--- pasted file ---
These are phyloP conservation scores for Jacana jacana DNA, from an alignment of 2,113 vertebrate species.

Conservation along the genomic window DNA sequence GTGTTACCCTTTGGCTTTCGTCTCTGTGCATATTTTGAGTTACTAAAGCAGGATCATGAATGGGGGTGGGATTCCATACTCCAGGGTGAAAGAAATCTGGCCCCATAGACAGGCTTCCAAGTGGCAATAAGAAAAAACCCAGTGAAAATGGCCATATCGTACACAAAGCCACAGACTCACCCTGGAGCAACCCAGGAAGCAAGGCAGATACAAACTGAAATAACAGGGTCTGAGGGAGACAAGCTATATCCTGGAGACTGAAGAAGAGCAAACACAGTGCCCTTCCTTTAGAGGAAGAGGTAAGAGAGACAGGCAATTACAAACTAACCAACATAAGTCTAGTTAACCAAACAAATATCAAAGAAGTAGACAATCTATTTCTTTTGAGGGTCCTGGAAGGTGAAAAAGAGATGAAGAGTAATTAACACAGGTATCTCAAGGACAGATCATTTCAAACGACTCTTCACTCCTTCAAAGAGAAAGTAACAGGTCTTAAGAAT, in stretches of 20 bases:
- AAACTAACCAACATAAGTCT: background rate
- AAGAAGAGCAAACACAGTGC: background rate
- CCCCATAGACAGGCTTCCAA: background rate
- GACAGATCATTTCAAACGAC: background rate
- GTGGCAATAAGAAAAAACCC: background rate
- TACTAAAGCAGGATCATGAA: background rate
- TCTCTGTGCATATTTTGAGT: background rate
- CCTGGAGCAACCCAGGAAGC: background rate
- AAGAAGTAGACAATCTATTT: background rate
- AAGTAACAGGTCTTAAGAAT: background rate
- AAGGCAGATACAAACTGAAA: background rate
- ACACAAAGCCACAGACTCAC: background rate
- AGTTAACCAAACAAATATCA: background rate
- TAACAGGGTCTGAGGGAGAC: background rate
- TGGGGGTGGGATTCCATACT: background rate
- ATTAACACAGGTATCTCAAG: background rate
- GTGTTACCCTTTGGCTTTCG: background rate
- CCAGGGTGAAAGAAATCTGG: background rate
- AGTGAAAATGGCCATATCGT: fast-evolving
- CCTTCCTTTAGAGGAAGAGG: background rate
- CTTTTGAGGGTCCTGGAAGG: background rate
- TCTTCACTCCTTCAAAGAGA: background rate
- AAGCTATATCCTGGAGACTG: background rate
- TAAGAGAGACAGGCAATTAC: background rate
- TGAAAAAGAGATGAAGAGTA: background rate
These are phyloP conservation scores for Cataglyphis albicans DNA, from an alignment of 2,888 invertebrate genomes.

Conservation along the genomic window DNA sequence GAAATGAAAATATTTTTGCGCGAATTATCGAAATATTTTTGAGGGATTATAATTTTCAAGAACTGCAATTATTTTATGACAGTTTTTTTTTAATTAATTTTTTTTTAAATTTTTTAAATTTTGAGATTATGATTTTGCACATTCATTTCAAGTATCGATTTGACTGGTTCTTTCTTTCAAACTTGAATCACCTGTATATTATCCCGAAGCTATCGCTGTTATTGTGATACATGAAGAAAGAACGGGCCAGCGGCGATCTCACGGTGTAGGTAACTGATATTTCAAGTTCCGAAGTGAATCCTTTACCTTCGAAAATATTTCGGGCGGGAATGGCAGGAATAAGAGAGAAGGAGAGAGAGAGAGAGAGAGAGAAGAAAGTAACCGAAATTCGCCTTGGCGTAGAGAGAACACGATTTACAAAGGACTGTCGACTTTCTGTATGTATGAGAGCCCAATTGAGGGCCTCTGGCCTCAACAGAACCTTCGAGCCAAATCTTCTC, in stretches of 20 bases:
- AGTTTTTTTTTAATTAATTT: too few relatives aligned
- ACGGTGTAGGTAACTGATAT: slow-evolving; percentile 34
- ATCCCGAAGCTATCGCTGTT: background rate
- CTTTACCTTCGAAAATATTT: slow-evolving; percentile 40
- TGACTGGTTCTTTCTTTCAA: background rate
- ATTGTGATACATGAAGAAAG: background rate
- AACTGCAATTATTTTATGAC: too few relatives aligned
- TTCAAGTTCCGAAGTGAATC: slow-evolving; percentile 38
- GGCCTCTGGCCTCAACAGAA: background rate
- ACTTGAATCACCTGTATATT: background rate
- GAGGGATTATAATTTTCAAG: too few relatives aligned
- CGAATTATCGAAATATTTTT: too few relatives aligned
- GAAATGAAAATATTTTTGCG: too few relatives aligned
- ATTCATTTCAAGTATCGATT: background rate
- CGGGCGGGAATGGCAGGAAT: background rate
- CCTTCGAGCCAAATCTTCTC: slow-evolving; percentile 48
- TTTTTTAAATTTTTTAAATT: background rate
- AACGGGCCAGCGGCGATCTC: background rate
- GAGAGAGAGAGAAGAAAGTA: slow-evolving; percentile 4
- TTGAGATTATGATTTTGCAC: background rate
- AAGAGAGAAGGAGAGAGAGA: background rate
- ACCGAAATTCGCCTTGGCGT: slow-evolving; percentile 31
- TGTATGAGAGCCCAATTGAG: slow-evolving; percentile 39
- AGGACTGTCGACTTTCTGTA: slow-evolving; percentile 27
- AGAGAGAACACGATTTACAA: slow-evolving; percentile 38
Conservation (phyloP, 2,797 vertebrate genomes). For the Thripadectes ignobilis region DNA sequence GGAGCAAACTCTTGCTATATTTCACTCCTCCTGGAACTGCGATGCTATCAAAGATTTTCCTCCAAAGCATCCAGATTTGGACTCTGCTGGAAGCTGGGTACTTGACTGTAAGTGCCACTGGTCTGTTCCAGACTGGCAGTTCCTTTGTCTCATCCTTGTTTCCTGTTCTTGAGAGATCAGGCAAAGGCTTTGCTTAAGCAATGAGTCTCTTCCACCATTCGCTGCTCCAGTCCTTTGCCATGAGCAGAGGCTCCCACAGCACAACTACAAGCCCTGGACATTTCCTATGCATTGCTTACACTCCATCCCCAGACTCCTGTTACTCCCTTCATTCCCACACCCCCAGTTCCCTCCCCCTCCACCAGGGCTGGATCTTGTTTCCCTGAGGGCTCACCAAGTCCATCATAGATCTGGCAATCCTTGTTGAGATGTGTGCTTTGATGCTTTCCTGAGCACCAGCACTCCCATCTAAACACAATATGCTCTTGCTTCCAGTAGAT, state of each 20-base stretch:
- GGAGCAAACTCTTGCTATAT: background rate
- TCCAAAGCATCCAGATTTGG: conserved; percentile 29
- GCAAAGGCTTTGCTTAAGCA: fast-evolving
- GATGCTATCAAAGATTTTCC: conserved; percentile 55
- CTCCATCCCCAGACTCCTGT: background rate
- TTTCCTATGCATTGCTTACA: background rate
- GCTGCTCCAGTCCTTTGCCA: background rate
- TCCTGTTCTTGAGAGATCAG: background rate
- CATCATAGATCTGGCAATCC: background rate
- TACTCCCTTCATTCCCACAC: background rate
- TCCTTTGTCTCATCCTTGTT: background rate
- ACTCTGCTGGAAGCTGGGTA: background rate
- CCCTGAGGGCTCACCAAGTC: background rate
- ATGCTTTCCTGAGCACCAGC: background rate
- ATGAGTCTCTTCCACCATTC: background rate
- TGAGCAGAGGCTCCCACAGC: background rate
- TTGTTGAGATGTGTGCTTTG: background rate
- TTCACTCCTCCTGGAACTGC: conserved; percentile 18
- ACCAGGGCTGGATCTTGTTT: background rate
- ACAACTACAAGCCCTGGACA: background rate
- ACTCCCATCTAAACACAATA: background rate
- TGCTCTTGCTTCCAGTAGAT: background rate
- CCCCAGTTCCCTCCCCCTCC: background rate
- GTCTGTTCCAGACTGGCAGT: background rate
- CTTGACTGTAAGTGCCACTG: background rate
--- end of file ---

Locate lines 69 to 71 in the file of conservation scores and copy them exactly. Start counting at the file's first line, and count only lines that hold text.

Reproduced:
- ATGCTTTCCTGAGCACCAGC: background rate
- ATGAGTCTCTTCCACCATTC: background rate
- TGAGCAGAGGCTCCCACAGC: background rate